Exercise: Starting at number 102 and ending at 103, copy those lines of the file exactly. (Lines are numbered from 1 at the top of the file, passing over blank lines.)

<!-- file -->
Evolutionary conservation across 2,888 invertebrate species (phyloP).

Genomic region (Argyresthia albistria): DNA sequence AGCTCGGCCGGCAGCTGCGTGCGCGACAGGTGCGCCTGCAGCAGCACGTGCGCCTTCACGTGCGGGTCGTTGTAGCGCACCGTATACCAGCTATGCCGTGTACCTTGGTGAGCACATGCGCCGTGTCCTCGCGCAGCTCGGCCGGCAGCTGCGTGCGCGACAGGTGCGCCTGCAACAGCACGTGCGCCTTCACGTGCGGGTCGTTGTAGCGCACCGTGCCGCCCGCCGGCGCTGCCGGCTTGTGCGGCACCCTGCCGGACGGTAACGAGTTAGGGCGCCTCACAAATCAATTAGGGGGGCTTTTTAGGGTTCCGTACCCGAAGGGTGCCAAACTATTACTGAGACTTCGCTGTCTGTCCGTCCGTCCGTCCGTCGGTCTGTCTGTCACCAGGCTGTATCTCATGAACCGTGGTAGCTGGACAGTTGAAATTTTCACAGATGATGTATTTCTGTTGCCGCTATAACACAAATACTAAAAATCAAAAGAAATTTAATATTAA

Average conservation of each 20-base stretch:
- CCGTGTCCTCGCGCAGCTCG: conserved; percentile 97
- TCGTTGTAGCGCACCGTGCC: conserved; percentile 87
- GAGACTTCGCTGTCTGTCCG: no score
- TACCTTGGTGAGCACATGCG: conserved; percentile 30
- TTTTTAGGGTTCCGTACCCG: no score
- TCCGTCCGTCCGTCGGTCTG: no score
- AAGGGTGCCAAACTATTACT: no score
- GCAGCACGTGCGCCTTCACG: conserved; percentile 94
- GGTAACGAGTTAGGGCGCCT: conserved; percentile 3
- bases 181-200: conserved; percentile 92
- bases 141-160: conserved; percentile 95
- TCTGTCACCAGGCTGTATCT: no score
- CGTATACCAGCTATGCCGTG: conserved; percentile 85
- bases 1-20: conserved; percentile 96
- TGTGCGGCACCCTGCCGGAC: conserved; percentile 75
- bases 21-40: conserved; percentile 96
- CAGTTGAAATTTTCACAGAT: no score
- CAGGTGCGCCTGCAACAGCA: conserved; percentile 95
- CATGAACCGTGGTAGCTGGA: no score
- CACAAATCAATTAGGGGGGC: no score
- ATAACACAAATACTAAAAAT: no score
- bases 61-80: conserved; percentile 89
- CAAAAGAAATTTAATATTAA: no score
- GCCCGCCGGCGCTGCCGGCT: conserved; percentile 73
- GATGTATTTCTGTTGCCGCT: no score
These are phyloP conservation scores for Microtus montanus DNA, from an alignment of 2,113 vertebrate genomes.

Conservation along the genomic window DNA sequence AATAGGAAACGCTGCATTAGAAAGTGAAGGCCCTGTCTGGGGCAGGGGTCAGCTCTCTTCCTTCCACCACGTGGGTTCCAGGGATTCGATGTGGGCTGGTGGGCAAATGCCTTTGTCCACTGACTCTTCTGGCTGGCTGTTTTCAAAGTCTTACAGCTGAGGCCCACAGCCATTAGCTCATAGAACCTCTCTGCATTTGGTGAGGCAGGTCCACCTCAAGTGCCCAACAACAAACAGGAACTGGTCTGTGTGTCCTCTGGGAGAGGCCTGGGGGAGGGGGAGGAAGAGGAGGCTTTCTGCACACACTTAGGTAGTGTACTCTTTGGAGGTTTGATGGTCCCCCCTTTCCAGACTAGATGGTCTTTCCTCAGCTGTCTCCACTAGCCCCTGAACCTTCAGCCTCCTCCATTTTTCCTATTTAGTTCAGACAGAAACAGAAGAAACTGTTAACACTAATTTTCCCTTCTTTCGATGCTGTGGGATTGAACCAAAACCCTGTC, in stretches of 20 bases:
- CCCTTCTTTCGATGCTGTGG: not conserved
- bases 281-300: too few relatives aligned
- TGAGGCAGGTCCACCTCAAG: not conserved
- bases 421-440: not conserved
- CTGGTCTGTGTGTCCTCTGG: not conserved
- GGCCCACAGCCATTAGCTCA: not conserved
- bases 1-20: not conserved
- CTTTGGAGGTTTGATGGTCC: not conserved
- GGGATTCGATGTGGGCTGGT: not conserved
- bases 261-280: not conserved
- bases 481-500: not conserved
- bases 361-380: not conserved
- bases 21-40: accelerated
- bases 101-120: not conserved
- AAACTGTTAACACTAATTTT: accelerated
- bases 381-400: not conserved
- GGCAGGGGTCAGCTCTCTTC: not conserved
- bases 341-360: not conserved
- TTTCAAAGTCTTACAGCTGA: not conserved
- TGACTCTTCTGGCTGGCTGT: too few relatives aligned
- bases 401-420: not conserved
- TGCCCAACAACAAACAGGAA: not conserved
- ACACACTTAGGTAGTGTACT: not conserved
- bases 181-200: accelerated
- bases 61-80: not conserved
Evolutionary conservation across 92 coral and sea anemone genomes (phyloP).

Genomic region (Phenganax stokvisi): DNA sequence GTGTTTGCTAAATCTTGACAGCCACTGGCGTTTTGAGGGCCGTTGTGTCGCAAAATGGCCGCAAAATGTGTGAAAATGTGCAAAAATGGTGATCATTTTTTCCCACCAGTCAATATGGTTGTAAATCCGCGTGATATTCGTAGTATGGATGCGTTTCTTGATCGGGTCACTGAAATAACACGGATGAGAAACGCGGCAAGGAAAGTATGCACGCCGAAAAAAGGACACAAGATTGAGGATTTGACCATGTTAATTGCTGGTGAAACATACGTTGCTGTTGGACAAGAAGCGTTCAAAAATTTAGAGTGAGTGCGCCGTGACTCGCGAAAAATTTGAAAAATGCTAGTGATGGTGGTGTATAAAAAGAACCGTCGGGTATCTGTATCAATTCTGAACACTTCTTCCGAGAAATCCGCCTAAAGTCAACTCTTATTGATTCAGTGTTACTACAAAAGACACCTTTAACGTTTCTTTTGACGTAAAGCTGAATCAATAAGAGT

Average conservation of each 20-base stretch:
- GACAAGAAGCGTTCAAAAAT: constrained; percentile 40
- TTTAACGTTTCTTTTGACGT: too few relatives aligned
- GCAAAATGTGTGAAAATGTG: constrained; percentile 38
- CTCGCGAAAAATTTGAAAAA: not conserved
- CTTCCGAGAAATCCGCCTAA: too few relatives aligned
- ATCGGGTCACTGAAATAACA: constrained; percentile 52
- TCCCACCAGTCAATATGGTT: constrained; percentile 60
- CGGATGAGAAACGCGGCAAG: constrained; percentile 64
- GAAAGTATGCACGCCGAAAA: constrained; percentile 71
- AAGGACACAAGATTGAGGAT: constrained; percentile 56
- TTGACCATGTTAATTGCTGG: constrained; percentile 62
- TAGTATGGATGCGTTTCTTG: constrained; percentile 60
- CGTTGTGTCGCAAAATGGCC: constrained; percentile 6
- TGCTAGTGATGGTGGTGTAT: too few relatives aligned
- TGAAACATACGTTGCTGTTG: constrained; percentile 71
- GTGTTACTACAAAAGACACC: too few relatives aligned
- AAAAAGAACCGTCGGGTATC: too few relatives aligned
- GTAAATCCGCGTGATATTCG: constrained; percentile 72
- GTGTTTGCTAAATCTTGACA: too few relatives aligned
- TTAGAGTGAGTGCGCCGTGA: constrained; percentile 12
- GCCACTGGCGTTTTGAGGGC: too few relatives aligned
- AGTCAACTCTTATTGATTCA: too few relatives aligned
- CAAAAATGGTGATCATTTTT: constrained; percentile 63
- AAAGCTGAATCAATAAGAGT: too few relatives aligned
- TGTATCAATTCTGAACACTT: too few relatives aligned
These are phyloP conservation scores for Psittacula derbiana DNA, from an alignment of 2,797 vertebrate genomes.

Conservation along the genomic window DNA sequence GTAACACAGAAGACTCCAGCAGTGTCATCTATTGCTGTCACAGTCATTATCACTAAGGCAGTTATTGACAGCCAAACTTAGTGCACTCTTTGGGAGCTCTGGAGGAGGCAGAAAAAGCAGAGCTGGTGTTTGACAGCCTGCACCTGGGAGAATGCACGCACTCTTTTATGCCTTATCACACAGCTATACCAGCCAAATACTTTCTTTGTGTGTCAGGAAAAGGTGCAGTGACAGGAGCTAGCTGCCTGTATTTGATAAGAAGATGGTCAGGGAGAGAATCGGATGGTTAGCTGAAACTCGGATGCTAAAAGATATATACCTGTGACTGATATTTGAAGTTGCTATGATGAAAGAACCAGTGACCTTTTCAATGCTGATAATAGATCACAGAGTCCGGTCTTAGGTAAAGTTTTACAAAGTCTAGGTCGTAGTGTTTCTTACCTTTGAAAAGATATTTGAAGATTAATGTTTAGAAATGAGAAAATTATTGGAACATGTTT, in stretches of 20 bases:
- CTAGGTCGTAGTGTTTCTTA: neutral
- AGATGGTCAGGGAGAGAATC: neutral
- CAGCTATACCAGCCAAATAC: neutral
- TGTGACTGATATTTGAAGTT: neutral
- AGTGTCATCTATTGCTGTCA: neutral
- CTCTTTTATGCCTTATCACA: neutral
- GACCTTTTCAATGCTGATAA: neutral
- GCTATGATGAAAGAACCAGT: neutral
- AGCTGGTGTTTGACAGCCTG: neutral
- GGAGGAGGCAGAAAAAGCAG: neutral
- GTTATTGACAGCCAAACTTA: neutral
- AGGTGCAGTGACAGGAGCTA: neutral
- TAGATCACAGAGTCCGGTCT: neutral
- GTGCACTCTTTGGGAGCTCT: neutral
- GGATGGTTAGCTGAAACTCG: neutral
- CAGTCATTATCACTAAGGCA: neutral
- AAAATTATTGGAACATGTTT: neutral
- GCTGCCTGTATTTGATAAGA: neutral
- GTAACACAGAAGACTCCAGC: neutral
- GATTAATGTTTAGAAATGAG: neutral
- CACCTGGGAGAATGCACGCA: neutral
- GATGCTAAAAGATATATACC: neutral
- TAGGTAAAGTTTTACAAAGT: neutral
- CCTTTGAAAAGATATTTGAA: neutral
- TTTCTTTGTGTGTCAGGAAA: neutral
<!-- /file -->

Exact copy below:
- AAAATTATTGGAACATGTTT: neutral
- GCTGCCTGTATTTGATAAGA: neutral